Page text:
What Does Stage 1 Periodontal Disease Look Like?

Periodontal disease is a leading cause of tooth loss in the world. Learn what stage 1 periodontal disease looks like and how to prevent it.

What Does Stage 1 Periodontal Disease Look Like?

Periodontal disease is the leading cause of tooth loss in the world, with an estimated 60% of the population suffering from some form of gum disease. This condition has two main stages, and if diagnosed and treated early, it can be reversed and tooth loss can usually be prevented. The first stage is called gingivitis, and it is the only one that is completely reversible with proper care. At this stage, the bone and fibers that hold the teeth in place have not yet been affected.

Symptoms of gingivitis may include redness and swelling of the gums, bad breath, and bleeding when brushing or flossing. To prevent gum disease, it is important to practice good oral hygiene and visit your dentist for regular cleanings and checkups. As gingivitis progresses, the inflammation spreads and some discomfort may occur. The gums begin to separate from the teeth, forming spaces known as periodontal “pockets”.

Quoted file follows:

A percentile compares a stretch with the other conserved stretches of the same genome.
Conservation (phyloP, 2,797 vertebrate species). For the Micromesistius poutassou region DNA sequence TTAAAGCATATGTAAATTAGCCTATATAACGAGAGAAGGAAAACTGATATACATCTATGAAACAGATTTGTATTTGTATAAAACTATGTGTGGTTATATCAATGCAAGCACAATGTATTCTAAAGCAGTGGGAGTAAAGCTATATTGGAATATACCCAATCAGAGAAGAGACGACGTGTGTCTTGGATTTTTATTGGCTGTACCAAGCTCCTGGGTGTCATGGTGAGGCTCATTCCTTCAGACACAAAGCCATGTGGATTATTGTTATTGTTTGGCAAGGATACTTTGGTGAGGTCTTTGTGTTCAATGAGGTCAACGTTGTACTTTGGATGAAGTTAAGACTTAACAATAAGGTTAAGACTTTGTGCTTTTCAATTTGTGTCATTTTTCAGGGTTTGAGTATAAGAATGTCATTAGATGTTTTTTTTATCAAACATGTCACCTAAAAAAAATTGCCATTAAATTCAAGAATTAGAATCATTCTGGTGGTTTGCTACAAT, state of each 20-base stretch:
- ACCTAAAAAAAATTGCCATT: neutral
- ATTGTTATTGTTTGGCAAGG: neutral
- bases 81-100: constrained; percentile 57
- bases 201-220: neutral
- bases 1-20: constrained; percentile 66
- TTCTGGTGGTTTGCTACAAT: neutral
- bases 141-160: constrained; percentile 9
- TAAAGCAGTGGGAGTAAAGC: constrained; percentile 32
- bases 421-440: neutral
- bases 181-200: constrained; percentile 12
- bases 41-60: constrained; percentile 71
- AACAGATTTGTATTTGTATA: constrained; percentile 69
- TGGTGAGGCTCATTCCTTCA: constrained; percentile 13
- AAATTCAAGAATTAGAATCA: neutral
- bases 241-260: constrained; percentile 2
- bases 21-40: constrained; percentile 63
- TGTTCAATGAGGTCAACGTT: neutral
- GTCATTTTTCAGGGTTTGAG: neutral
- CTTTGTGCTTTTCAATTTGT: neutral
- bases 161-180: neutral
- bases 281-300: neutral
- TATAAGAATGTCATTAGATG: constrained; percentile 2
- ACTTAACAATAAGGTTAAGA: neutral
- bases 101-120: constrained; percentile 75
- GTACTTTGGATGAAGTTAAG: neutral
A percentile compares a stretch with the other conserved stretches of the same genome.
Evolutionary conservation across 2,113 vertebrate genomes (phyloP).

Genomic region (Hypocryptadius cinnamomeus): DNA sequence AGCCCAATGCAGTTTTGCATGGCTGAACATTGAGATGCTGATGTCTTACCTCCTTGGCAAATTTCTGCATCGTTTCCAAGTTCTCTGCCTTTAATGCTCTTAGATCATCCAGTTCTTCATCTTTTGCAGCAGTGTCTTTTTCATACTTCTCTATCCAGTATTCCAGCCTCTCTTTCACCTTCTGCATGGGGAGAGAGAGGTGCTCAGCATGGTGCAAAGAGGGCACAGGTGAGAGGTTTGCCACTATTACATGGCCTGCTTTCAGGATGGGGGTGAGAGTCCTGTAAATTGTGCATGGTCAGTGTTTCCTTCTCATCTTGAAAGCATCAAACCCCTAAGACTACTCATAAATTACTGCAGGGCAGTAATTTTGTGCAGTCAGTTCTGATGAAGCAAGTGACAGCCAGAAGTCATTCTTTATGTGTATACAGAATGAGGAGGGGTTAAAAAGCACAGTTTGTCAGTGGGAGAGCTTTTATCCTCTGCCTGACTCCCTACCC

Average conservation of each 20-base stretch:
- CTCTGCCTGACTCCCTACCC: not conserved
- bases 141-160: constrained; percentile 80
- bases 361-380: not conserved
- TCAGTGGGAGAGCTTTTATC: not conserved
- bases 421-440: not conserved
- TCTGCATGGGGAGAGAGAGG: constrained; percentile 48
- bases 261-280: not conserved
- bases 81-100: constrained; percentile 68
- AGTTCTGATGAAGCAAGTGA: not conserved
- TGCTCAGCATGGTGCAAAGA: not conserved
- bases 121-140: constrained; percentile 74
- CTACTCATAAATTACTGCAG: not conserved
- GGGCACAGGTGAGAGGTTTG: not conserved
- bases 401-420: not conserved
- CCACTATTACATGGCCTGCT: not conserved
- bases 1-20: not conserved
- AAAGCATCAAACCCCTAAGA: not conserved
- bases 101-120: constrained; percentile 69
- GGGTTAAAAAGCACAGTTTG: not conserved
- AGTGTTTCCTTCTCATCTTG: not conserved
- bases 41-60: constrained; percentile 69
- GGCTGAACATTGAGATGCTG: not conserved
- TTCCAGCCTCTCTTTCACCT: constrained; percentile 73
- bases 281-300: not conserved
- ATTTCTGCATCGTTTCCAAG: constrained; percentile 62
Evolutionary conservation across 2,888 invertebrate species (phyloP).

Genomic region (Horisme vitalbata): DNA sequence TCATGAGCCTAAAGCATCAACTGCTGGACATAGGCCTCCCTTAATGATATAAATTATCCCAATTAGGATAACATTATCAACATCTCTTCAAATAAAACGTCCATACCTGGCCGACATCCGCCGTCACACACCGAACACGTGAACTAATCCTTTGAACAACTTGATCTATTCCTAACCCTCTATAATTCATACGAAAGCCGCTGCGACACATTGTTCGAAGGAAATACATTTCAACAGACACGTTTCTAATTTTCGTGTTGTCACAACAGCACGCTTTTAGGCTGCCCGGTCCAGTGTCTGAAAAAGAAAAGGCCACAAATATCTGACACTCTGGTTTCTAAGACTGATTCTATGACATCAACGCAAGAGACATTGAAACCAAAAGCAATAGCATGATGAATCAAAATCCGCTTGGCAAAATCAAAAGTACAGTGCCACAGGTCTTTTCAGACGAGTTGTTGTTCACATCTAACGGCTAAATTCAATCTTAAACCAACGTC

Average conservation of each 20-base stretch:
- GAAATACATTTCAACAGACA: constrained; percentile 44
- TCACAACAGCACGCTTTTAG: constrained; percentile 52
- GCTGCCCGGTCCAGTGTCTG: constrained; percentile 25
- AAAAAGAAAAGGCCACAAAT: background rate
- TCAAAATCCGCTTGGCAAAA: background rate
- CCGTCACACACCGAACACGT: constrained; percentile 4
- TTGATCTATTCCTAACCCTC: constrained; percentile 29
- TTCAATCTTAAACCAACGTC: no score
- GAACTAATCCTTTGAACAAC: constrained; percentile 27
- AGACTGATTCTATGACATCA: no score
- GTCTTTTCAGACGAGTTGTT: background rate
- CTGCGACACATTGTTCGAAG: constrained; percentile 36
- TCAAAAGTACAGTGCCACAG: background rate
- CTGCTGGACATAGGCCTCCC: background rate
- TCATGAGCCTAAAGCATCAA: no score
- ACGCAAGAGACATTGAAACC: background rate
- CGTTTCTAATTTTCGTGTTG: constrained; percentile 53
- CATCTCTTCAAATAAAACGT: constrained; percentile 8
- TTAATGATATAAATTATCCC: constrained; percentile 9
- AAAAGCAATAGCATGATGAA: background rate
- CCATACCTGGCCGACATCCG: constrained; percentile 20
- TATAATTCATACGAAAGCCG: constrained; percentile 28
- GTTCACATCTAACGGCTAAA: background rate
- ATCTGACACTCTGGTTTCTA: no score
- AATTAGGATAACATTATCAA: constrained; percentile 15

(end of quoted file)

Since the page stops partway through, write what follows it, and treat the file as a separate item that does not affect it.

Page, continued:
If left untreated, periodontitis can cause irreparable damage to the connective tissue and lead to more advanced stages of periodontal disease. In the moderate phase of periodontal disease, bacteria penetrate deeper and further attack the jaw, causing greater bone loss and the infection spreading to the bloodstream. At this stage, bleeding becomes evident as the tissues become more inflamed. Advanced periodontitis is characterized by painful abscesses that result from infection that spreads below the gums.

This is a major cause of tooth loss in adults, and more advanced periodontal procedures may be required to remove calculus from deep pockets. To protect your oral health, it's vital to diagnose and treat periodontal disease as soon as possible. Dental hygiene visits can be effective in preventing periodontitis and treating the disease in its early stages. The periodontist may use laser-assisted periodontal treatment procedures to treat later stages of periodontal disease.

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